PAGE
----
Ned Davis Research determined that "since 1927, the Standard & Poor’s 500-stock index has risen at a 28 percent annualized rate – nearly triple its historical average – during quarters in which earnings were 10 to 25 percent lower than where they were in the periods a year earlier."

Lastly, NDR noted that the bullish effect vanishes, when earnings are falling too much. That’s typically because the economy is in the earlier stages  of a longer contraction. During those quarters when earnings were more than 25 percent below their year-earlier levels, the S.& P. 500 declined at a rate of 28 percent, annualized (since 1927).

The academics explained it thusly: "The positive effects of lower interest rates, though strong enough to overcome the negative consequences of more modest declines," he said, "are unable to overcome them when earnings are falling by a huge amount."

Kinda like 2000?

The key to this lies with psychology: Perception versus reality. When year-over-year earnings improve from awful to merely bad, the headlines are still extremely negative. But this is the earliest partof the recovery, and no one — at least, almost no one — has recognized the changing character of the economic cycle. Hence, event though the mood is palpably morose, that’s when you gotta buy ‘em: Not only when everyone hates ‘em, but when we see quantititative proof of the cycle turning.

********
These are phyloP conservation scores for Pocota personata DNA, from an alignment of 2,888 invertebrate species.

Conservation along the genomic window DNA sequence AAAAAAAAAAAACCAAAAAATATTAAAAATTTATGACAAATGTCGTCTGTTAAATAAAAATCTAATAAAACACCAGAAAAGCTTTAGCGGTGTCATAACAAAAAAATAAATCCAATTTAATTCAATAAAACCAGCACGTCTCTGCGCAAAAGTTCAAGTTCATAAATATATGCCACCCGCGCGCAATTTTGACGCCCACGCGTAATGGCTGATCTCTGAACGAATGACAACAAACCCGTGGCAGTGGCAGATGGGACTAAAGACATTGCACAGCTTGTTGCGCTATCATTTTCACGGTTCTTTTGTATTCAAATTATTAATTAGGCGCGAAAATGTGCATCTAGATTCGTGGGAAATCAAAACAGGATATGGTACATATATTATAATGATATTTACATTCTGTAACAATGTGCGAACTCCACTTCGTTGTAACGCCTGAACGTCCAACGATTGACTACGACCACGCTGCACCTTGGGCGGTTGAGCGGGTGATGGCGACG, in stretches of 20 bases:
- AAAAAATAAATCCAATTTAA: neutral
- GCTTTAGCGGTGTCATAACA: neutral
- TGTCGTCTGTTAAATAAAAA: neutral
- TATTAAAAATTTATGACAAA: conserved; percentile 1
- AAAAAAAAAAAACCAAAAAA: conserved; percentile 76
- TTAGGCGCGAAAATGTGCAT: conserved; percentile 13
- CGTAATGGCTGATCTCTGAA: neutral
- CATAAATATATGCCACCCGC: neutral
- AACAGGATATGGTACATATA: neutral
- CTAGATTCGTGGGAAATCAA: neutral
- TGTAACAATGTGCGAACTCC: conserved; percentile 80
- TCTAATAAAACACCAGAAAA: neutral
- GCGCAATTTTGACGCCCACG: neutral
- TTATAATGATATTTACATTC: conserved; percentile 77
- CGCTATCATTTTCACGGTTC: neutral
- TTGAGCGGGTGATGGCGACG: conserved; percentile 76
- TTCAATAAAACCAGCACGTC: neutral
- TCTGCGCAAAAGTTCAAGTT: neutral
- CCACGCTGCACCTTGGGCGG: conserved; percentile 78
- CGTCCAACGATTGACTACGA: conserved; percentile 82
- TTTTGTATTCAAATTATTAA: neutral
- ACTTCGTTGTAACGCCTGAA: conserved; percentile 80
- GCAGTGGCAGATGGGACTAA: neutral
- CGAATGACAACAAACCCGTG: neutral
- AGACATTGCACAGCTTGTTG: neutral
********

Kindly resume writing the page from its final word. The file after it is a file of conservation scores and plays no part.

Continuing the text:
Admittedly, this is easier said than done.


If Profits Grow, How Can the Market Sink?

Mark Hulbert
NYT, February 6, 2005

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Granville Predicts 2005 Dow Crash

Joe Granville is a very well regarded technician (now in his 80s) who has had some terrific calls in his career, and a few duds  as well. On Bloomberg, there was a story on his most recent commentary, but I cannot seem to find it now; It more likely got moved than disappeared for nefarious reasons.

Anyway, Joe just got Bearish big time. Here’s an excerpt:

"Joseph Granville, who accurately forecast in 2000 that U.S. stocks’ bull market would end, is at it again. He expects the Dow Jones Industrial Average to suffer its biggest annual loss this year since the Great Depression.